Economy

Starbucks Just Unveiled Its Plan to Combat Hunger

Ever wondered what happens to all of the perishable food that customers didn't buy at your local Starbucks? In the past, due to food safety policies, the answer was 'right into the dumpster.' But now the coffee empire is rolling out a plan to donate all its leftovers to local food banks by 2017, in an effort to combat hunger in the U.S.

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As part of a new program called FoodShare, Starbucks will begin to donate ready-to-eat meals from its 7,600 retail locations to food banks for individuals and families in need, the company announced on Tuesday. It will work in collaboration with charitable organizations and non-profits such as Food Donation Connection and Feeding America.

Within its first year, Starbucks expects to "provide nearly 5 million meals to individuals and families in need of nourishing food," and the program is set to expand rapidly over the next five years. By 2021, the company hopes to donate 50 million meals, salvaged from participating locations.

"Like many of our social impact initiatives, the innovation and inspiration comes from our partners who are volunteering in and contributing to their communities," John Kelly, the senior vice president of Starbucks Global Responsibility, Community and Public Policy, said in a statement. "They saw the need for us to do more, and find a way to use our scale to bring more nourishing and ready-to-eat meals to those in need."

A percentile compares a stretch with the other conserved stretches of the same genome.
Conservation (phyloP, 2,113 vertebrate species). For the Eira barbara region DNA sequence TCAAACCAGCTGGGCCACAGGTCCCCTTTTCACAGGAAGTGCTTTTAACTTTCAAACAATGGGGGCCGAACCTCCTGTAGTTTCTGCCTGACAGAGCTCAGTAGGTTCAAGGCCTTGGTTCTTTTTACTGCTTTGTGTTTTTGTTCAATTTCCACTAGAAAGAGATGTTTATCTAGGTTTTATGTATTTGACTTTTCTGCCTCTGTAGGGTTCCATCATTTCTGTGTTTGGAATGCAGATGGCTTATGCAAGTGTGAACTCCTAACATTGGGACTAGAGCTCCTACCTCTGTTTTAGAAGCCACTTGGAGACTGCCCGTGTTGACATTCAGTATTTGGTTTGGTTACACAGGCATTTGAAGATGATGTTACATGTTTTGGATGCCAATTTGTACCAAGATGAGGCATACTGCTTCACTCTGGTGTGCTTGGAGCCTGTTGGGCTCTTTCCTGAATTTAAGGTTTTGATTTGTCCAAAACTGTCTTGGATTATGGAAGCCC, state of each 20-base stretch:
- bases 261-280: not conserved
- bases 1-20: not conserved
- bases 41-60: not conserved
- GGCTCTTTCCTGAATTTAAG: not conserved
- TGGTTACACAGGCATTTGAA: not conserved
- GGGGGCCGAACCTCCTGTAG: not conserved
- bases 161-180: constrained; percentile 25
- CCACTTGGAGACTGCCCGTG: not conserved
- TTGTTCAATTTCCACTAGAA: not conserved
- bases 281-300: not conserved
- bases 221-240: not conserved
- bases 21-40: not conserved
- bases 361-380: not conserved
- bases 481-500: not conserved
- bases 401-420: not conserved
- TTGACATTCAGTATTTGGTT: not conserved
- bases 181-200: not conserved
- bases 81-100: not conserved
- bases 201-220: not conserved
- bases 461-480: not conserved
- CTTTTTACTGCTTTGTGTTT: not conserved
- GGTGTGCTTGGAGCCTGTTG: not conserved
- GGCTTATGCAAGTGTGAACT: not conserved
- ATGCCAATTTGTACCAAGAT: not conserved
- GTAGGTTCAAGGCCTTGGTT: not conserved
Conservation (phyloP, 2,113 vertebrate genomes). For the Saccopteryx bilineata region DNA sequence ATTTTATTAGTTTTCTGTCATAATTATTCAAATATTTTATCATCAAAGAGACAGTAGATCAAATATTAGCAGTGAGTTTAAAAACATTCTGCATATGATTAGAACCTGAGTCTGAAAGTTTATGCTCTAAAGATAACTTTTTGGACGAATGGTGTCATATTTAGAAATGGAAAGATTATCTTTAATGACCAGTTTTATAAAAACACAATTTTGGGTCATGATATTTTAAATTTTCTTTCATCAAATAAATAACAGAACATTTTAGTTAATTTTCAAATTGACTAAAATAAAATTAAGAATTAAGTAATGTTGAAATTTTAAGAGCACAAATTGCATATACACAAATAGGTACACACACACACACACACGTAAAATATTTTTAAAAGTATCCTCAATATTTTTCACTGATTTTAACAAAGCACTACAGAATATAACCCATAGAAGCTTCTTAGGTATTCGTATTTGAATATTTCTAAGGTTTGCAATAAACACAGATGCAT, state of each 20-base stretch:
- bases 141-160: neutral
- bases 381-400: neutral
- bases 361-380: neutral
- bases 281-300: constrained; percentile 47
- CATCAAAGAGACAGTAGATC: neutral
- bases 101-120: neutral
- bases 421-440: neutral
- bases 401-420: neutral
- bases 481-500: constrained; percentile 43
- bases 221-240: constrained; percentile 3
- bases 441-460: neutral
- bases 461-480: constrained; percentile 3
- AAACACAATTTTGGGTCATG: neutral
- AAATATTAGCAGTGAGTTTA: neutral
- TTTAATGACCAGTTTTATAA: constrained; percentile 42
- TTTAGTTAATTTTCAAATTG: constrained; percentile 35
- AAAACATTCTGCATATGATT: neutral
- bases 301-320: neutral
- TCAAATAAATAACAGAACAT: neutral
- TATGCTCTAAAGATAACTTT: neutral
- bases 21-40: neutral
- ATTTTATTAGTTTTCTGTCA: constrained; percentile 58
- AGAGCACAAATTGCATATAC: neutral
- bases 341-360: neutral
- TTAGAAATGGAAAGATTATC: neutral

Where the idea for the food donation program came from.

The company's executives decided to act on the recommendations of employees such as Teva Sakima, a shift supervisor at one of Starbucks' retail locations, who raised attention to the issue of hunger in America. Sakima recalled the struggle her family faced to supply their children with nutritious meals and emphasized to her bosses that "[n]obody should go to bed hungry."

Over 48 million Americans lived in households with inadequate access to nutritious food in 2014 — including 15 million children — according to the U.S. Department of Agriculture. Hunger and health are strongly related, as children who lack proper nutrition are at increased risk of developing chronic diseases such as diabetes.

"On any given week, five million people show up at food banks seeking help feeding their families, and this new partnership represents a tremendous opportunity to help" Feeding America media director Ross Fraser told ATTN:. The donations from Starbucks is a "win, win, win" situation that will do more than just help provide for families in need, Fraser said. 

The partnership will also help to reduce food waste in landfills, which contribute to greenhouse gas emissions such as methane, according to the Environmental Protection Agency. As ATTN: previously reported, unconsumed food accounts for an estimated 133 billion pounds in waste that ends up in landfills each year.

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